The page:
Unchurched are key bloc in Washington State’s vote on gay marriage

June 17, 2012

Conservatives in Washington State have claimed victory by collecting double the signatures needed to send the state’s same-sex marriage law to voters in this year’s general election.

And while leaders from Preserve Marriage Washington are confident residents will vote to keep marriage between a man and a woman, a wild card lies in their path—one that’s worth more than 4 million votes.

According to the 2010 U.S. Religion Census, more than half of the state’s 6.8 million residents don’t belong to a faith group. Preserve Marriage Washington, the organization behind the gay marriage petition (Referendum 74), is a coalition of community and religious groups, including the Washington State Catholic Conference.

“Almost 4.4 million people are unclaimed, so that’s the group that, if they vote, will decide this referendum,” said Patricia O’Connell Killen, editor of Religion and Public Life in the Pacific Northwest: The None Zone, and academic vice president at Gonzaga University. “Any political issue, whether it passes or fails, depends by and large on how the vast majority of these unchurched are persuaded.”

A similar vote to override a gay marriage law in Maryland is also scheduled for November, as well as a proposed constitutional amendment to ban same-sex marriage in Minnesota. In Maine, voters will be asked whether to overturn a 2009 referendum that banned gay marriage.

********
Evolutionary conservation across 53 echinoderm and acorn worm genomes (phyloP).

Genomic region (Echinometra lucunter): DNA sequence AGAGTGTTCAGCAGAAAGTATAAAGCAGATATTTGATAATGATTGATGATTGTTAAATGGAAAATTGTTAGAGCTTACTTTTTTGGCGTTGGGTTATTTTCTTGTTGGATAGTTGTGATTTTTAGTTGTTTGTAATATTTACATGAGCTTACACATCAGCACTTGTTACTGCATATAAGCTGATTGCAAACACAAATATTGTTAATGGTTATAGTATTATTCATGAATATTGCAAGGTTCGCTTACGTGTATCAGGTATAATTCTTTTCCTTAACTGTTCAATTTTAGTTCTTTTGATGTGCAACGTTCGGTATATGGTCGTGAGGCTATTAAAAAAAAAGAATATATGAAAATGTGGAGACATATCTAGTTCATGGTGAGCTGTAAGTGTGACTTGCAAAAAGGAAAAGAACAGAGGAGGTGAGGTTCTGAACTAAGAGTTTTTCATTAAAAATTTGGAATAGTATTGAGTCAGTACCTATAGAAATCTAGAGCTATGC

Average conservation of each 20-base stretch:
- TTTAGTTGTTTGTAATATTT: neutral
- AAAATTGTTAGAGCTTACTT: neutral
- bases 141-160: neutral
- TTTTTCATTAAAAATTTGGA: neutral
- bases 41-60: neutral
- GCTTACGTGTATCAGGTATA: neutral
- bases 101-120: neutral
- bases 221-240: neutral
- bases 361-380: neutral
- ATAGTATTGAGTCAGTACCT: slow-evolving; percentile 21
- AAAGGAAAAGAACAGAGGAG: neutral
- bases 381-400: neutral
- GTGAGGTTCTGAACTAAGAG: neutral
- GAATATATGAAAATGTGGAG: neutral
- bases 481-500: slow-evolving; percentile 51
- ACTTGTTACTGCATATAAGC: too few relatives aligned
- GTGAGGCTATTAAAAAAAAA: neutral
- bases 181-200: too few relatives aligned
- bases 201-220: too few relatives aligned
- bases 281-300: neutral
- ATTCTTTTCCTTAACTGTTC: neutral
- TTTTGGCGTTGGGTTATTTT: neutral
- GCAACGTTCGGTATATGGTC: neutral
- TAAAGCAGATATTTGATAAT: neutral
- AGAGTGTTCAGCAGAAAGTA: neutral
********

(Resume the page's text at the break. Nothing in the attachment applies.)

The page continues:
Killen said evangelical and Catholic leaders in the state are actively working to overturn the same-sex marriage law, but she said it’s impossible to know how much influence they have over the unchurched.

Joseph Backholm, chairman of Preserve Marriage Washington, said that there’s no way to know how many of the signatures collected came from the state’s unaffiliated population.

“I think there’s a collective wisdom about this subject, a common understanding of what marriage is and there’s plenty of unchurched people who look at this passionately and conclude that marriage should between a man and a woman,” he said.

Washington has had a domestic partnership law since 2007. In 2009, an “everything but marriage” expansion of that law was passed, allowing same-sex domestic partners the same rights and benefits that Washington State offers married couples.

Gov. Chris Gregoire signed a full-fledged gay marriage bill earlier this year but put it on hold pending the November referendum.

Zach Silk, campaign manager for Washington United for Marriage, which supports same-sex marriage, said the conservative movement is stronger and more energized this time around. “They have a very impressive track record of winning these campaigns, and we expect them to spend millions to roll back the law,” Silk said.

Backholm said his side has more energy because redefining marriage is a grander issue. “People in Washington want to treat people fairly, want them to have the same access to freedom and health care and everything else, but that doesn’t mean we have to redefine marriage. That doesn’t mean children don’t deserve a mother and a father,” he said.

A recent poll conducted by Seattle-based Strategies 360 reported that 54 percent of voters in the state think it should be legal for same-sex couples to marry.

Silk said he’s encouraged by the figures but added that gay marriage supporters are the underdogs—at least at the voting booth. In 32 states that have held public votes on gay marriage, voters have sided with those opposed to same-sex unions.  —RNS